Dominance through precision measurement

  • Published
  • By Senior Airman Timothy Moore
  • 86th Airlift Wing Public Affairs
Precision is a part of everyday life, whether an Airman realizes it or not, and the members of the 86th Maintenance Squadron Precision Measurement Equipment Laboratory ensure the accuracy of equipment used by several commands that operate in Europe, Africa and Asia.

As the largest PMEL in the Air Force, the shop supports more than 400 work centers under the U.S. Africa Command, U.S. Central Command, U.S. European Command and the U.S. Transportation Command by calibrating 14,000 items that require quantitative measurements.

"We deliver accurate equipment to the warfighter and support every major weapon system in the Air Force," said Chief Master Sgt. Craig Niemann, 86th MXS PMEL flight chief.

PMEL does this by maintaining the precision of those 14,000 items to within one percent of the accepted standards. This ensures that Airmen using those items get the expected results when using them.

"For people that don't know what we do, I always use the example of pumping gas," Niemann said. "When you go to the gas pump, how do you know you are getting five gallons of gas? How do you know it's not four?"

The laboratory is separated into three sections, with each one specializing in a specific focus of calibrations. The sections are named after the technical orders the PMEL technicians use to perform their calibrations.

The K1K8 section deals with alternating and direct current measurements. This section focuses more on the devices that actually perform the measurements on other devices, including those used by PMEL.

"When a civil engineer plugs in a multimeter to see if he turned off the power and looks at the voltage he gets out, he's depending that when that meter says there is no voltage there actually isn't any," Niemann said.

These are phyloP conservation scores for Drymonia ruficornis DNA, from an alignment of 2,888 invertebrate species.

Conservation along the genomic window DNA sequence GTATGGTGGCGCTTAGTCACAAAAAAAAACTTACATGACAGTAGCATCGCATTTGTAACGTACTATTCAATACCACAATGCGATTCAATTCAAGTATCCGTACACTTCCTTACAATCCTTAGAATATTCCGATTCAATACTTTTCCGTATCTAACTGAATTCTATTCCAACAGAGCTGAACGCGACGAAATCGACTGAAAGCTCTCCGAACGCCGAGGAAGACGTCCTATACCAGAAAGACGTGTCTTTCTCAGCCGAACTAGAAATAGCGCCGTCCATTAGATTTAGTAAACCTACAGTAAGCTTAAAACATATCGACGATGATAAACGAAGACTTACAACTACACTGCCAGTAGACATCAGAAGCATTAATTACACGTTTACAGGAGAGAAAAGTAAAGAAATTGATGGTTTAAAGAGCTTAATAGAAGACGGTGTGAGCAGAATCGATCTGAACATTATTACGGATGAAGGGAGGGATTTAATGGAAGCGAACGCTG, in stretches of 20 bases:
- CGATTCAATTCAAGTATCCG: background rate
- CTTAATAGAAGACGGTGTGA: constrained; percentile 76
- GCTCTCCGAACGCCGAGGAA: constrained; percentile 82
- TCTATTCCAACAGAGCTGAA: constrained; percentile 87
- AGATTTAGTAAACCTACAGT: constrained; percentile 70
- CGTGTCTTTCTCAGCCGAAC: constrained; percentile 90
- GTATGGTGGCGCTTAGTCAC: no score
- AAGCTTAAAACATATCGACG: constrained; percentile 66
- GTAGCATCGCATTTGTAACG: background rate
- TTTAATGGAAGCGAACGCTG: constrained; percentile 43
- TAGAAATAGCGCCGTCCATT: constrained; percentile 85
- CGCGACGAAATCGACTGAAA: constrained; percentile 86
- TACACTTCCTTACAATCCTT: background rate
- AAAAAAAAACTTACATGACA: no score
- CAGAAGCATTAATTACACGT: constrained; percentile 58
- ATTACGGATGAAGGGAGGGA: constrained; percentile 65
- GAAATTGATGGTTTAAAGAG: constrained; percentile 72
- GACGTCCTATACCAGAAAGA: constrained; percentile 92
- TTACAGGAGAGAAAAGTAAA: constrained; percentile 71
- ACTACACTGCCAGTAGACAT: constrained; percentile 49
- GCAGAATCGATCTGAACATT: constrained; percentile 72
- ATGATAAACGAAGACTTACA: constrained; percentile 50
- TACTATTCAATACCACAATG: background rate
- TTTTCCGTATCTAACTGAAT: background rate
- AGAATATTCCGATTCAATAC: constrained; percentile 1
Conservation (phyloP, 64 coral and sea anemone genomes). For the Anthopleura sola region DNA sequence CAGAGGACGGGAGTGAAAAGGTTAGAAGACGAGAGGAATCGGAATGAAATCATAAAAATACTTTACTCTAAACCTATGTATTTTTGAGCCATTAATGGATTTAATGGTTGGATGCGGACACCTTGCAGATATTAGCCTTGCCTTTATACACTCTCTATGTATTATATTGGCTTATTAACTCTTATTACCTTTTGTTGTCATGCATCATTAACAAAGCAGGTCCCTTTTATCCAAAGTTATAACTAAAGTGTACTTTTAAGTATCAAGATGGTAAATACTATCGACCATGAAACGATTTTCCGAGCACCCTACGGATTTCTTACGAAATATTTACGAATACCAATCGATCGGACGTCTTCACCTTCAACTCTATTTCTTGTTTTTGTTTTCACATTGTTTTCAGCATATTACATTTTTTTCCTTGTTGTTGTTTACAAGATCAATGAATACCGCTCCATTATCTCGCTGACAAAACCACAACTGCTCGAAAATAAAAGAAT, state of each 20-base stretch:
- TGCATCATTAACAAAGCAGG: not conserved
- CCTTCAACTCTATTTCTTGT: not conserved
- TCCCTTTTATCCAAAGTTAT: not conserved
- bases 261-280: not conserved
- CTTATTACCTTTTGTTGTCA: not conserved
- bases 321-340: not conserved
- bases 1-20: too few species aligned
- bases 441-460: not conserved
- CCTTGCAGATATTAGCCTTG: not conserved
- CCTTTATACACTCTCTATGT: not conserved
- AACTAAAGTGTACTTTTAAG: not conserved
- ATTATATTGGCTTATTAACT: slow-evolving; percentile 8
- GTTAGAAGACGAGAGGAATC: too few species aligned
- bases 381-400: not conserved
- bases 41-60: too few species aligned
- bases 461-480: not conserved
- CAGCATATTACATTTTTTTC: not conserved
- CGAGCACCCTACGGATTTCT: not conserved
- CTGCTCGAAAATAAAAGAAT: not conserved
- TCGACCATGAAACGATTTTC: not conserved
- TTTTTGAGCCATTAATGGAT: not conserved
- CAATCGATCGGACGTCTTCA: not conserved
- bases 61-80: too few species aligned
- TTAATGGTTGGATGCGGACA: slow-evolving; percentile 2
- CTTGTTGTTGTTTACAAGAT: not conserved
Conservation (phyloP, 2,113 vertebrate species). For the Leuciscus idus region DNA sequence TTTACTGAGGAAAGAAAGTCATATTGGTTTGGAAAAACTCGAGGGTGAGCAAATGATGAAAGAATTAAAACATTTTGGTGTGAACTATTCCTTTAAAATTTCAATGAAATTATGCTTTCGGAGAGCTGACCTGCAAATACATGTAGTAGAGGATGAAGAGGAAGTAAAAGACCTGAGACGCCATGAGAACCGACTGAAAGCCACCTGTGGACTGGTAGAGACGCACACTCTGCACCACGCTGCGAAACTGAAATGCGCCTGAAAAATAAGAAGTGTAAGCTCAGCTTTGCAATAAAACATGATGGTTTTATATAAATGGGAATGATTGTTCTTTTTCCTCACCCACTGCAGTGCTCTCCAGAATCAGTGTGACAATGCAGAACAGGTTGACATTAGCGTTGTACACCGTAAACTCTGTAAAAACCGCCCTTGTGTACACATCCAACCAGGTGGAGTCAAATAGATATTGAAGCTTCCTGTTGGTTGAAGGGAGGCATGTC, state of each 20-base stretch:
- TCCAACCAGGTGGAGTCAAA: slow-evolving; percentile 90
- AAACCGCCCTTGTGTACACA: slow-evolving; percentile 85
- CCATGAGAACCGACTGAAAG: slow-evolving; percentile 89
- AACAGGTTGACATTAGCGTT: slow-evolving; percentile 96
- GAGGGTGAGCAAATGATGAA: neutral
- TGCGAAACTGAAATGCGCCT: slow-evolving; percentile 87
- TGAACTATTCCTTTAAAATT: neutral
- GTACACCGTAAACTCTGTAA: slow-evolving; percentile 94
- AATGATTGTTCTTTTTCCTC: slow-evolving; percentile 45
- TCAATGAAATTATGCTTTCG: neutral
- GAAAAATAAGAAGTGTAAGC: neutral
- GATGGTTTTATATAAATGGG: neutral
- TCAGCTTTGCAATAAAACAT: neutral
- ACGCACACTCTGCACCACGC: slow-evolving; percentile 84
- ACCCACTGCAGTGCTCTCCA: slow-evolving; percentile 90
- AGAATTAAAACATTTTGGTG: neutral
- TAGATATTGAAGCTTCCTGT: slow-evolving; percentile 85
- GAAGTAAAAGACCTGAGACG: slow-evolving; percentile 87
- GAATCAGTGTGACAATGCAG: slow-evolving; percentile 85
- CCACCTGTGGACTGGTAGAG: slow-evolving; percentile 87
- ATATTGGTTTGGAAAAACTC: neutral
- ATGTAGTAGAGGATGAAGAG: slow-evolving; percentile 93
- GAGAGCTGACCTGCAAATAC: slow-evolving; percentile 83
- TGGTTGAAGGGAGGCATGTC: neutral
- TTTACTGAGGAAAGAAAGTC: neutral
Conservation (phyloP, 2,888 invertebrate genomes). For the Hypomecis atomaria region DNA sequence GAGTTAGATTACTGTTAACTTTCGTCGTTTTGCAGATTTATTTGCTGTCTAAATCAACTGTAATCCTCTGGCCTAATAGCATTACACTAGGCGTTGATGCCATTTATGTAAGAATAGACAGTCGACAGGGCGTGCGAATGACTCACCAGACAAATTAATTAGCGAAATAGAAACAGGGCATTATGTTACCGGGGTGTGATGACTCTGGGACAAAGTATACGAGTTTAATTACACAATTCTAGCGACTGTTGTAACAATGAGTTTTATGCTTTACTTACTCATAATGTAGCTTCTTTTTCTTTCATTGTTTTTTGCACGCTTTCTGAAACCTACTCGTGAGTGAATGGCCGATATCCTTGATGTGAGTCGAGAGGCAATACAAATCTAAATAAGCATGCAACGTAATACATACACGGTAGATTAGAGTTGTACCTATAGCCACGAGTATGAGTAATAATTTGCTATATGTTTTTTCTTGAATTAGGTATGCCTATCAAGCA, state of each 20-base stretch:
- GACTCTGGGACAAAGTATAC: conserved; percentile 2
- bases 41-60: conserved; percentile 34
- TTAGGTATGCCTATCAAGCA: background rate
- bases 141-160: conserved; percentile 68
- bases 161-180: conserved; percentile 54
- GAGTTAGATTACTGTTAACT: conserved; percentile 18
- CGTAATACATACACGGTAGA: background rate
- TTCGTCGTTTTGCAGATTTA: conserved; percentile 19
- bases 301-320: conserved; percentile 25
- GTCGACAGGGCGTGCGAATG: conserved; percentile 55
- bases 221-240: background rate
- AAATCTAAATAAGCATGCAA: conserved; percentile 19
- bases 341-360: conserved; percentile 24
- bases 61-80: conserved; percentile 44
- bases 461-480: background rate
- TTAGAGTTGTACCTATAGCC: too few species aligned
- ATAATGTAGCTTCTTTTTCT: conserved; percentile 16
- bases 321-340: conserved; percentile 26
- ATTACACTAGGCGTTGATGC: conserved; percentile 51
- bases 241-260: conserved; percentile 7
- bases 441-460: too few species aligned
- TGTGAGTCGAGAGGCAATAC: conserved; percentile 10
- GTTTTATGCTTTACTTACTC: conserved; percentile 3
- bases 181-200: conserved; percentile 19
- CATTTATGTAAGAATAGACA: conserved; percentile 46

The K3K4 section works more with instruments that measure vibrations and oscillations. Ramstein's K3K4 section is one of only two shops in U.S. Air Forces in Europe that possesses a vibration calibration system. This system is used to ensure items like velocity sensors, which can aid maintenance Airmen in monitoring aircraft engines and pro-actively replacing parts, work properly.

Then, there is the K5K6 section which handles the physical measurements such as temperature, pressure and weight. This section does approximately 70 percent of the work that the Ramstein PMEL handles. Some of the items they calibrate include load scales used to accurately measure cargo before it's loaded onto aircraft. This section also houses one of two infrared target simulators in the Air Force. The IR target simulator helps attune the tracking of certain missiles.

"We support on and off base work centers," said Senior Airman Steven Jara, 86th MXS PMEL technician. "We support nearly everything except medical; however, we do provide support for biomedical technicians."

Depending on the item, calibration can take anywhere between 30 minutes to up to two weeks for larger, more complex systems; and though PMEL's job varies greatly, it is that aspect of their job that keeps them focused on the calibrations they are performing.

"Before I joined the Air Force and learned about the job, I honestly didn't think anything about accuracies," Jara said. "It's something we don't normally think about daily, but it's critical for us when a small error can mean a lot of trouble for many."